As my wife and I drove across the border into Ohio this past week, she had a remarkable insight. She does that.
"If we were explorers or pioneers, and had no previous understanding that trees do this [she pointed at the leafless, dormant trees that lined the highway and frozen fields], can you imagine how it would seem?"
She went on to explain her question. To the uneducated eye the whole landscape, stretched in browns under a winter grey sky, looks dead. With the exception of a few pine trees and their sporadic dots of green, everything looks dead or dying. To the uninitiated, it would seem like something bad had happened. Like a bomb had gone off, or disease had swept across the whole country and all but those last green survivors were gone. And soon, you'd expect, even they'd follow. You would have every reason to believe death had had its way and you'd want out of there.
But because we don't have uneducated, uninitiated eyes- much the opposite since we grew up where there are deciduous and coniferous trees, and know almost instinctively that trees "do this" from about October through March- no sense of fear or grief followed. A vague sense of yuck (if you know Ohio in winter, you may very well know this yuck) but not despair.
Just wait. Spring will set things right. Winter's a season, not a final state.
Deciduous trees shed their leaves (the Latin decidere means to "fall down" or "fall off"). And Coniferous (cone-bearing) Evergreens are as their name implies. This is Kindergarten stuff. We know it at our core. But without this knowledge what is temporary would have the convincing appearance of permanence. We inherently assume a cycle without evening knowing we do, though a finality is better supported by the immediate evidence.
As people of faith, we would do well to show ourselves initiated into the cyclical ways of pain and grief. Discomfort and hardship can't be avoided, but neither are they final. It's naive to think a legitimate goal in life is the avoidance of falling down or off. And it's equally childish to believe that falling is the end. As people of faith, one of our unique markers is that we understand and live our lives deciduously, though others may look at the immediate evidence and live theirs like winters are the end.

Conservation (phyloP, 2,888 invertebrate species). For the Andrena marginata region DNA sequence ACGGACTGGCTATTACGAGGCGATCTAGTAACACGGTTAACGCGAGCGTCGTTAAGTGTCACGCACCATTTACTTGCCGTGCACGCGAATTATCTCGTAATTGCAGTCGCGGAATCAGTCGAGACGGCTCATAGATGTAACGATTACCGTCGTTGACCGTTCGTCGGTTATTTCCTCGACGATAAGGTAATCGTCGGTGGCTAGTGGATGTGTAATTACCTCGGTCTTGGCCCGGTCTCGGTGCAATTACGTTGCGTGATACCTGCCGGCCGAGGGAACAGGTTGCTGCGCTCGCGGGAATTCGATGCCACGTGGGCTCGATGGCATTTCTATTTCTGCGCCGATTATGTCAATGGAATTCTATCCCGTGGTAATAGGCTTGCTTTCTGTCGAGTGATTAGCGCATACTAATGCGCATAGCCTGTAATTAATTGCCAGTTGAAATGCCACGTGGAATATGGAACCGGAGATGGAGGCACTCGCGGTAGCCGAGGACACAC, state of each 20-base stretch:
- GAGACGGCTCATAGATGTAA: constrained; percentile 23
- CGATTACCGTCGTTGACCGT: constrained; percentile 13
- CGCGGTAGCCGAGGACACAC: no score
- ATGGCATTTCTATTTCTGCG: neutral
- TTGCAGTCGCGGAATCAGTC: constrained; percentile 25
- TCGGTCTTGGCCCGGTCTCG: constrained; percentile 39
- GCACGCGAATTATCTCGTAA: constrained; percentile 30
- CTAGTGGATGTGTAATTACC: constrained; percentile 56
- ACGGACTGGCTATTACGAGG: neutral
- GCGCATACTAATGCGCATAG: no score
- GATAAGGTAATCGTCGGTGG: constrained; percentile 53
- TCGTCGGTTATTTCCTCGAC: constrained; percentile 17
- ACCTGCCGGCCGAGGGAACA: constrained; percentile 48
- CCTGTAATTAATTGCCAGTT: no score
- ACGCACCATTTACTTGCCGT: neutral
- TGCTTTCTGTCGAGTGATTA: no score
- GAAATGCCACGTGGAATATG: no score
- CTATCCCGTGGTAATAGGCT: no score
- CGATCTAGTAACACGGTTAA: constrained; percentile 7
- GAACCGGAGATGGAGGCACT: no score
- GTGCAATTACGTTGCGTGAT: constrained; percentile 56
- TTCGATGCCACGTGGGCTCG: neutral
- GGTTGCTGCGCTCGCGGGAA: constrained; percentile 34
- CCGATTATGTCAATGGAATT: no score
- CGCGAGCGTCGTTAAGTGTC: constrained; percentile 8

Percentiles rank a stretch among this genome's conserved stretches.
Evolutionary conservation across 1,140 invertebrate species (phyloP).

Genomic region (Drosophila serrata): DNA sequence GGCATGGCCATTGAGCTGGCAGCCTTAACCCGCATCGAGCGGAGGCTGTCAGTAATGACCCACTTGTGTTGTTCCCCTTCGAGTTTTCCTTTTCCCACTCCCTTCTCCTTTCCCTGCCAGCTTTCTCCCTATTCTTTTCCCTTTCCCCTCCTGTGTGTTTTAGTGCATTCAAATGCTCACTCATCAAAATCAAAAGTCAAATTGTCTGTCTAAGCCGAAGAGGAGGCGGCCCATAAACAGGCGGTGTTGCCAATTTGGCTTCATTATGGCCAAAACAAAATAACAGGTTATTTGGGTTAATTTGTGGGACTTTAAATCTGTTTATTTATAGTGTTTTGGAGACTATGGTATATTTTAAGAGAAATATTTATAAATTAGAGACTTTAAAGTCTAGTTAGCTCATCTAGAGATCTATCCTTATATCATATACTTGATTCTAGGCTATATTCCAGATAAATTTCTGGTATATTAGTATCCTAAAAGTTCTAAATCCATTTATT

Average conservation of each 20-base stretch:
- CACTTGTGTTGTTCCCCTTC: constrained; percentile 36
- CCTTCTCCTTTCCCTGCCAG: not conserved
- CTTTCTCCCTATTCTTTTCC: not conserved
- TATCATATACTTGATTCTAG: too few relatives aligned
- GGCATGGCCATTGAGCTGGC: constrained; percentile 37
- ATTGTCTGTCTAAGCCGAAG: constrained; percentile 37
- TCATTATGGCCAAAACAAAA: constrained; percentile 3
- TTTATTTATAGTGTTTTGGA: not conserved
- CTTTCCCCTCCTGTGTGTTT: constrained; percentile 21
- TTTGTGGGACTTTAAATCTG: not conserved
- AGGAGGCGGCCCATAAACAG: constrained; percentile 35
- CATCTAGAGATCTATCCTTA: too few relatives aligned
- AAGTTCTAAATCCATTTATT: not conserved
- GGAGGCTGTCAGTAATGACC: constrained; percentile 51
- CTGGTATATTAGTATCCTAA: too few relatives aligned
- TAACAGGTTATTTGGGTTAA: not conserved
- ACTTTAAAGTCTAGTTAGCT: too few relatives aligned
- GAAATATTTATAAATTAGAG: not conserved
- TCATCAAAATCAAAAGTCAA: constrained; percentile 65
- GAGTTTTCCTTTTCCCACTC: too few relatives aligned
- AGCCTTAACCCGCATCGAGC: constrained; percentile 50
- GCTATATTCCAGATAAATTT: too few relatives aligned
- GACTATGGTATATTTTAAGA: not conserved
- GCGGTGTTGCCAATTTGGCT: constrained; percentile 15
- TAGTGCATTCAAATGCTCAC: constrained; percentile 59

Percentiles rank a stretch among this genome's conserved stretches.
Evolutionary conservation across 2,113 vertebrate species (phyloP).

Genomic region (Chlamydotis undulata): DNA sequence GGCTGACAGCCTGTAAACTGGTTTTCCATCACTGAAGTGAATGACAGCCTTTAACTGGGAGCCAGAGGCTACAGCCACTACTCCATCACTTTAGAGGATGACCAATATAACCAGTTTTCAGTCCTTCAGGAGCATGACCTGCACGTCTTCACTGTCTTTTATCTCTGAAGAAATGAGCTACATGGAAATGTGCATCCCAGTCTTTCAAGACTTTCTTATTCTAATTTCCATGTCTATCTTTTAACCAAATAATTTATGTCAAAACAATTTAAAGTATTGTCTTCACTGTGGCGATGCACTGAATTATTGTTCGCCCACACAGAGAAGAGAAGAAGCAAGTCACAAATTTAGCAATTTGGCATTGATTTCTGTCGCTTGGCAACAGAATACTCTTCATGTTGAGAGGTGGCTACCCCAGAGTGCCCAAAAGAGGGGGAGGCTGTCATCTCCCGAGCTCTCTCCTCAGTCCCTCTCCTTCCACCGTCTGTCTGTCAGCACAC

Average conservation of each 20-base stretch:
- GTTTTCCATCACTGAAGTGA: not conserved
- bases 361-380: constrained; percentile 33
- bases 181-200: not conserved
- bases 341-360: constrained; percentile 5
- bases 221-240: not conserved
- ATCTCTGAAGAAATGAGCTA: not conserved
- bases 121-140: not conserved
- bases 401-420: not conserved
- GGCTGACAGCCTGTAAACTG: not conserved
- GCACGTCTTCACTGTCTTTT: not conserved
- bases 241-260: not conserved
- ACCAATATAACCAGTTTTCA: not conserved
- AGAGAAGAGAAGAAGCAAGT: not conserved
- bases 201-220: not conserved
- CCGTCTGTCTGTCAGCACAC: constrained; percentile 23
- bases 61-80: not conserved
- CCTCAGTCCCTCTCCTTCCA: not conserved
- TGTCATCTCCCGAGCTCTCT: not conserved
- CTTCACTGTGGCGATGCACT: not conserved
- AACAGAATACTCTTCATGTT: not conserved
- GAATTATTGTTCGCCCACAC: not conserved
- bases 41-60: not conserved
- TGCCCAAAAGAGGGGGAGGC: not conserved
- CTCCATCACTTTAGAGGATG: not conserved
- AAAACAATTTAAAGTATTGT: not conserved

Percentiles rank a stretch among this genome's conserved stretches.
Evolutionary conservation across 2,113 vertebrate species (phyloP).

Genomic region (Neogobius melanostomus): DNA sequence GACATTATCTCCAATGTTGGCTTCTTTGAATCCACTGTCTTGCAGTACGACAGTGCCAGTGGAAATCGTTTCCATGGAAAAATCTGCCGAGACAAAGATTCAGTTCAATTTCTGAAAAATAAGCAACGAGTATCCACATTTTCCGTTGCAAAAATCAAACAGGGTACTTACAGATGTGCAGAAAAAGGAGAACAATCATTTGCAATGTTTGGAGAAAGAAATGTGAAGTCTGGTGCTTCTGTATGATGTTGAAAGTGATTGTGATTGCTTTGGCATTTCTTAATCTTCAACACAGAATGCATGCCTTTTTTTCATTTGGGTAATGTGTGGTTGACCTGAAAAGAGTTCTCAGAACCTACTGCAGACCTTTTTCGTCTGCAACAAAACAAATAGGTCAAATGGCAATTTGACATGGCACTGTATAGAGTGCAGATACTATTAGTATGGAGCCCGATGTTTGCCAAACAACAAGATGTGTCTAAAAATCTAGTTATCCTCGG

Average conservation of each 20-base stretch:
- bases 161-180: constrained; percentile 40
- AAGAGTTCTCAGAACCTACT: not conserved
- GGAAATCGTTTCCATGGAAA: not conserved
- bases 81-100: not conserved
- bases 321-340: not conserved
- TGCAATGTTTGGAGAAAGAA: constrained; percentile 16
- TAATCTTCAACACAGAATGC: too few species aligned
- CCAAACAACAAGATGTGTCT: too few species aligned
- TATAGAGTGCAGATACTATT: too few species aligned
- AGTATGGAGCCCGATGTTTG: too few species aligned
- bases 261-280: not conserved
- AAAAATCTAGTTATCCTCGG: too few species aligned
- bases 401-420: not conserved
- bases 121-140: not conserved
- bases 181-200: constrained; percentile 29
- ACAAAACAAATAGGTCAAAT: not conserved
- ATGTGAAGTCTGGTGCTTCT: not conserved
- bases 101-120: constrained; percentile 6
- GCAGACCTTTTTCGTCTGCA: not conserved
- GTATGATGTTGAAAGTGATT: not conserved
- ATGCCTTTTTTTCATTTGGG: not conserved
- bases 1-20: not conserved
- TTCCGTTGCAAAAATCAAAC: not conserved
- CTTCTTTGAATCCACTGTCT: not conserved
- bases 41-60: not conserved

We do not delude ourselves into living like difficulty can, or even should, be avoided. Nor do we let difficulty have the last word. We live in the unending cycles of joy and sorrow, of work and rest, of laughter and weeping, of faith and doubt, of life and death. This is human life. The real misery comes when we believe faith is perpetual Spring (because it isn't) or that the hardship we're currently experiencing is the end of the story (also not the case). Living deciduously is way of seeing- embracing!- the cycles, the light and the dark, as necessary components of one reality. To live trying to cling to one and avoid the other, to fear having the one and fear losing the other, or to see one as a divine reward and the other as punishment, or any other failure to appreciate the natural cyclicality of reality, is a recipe for an anxious, desperate existence.
You have some things going well in your life. The leaves will someday fall off of it. This is nothing to become anxious or fretful or clingy about. That's just how it goes. Enjoy it.
You have some things that have gone to hell in a handbag. Someday, those seemingly dead branches will look like life again. It may be a long winter. But it's still a season. Those branches will sprout again. This is nothing to escape the present over. Learn from it, fearlessly, so when Spring arrives you might initiate and educate (experientially rather than conceptually) others who think the leafless trees in their lives are forever dead.
Living deciduously is choosing to live in devout rhythm. These rhythms are reality, one crafted by God.
And so, may what's true for God's unthinking, unanxious trees be true for us.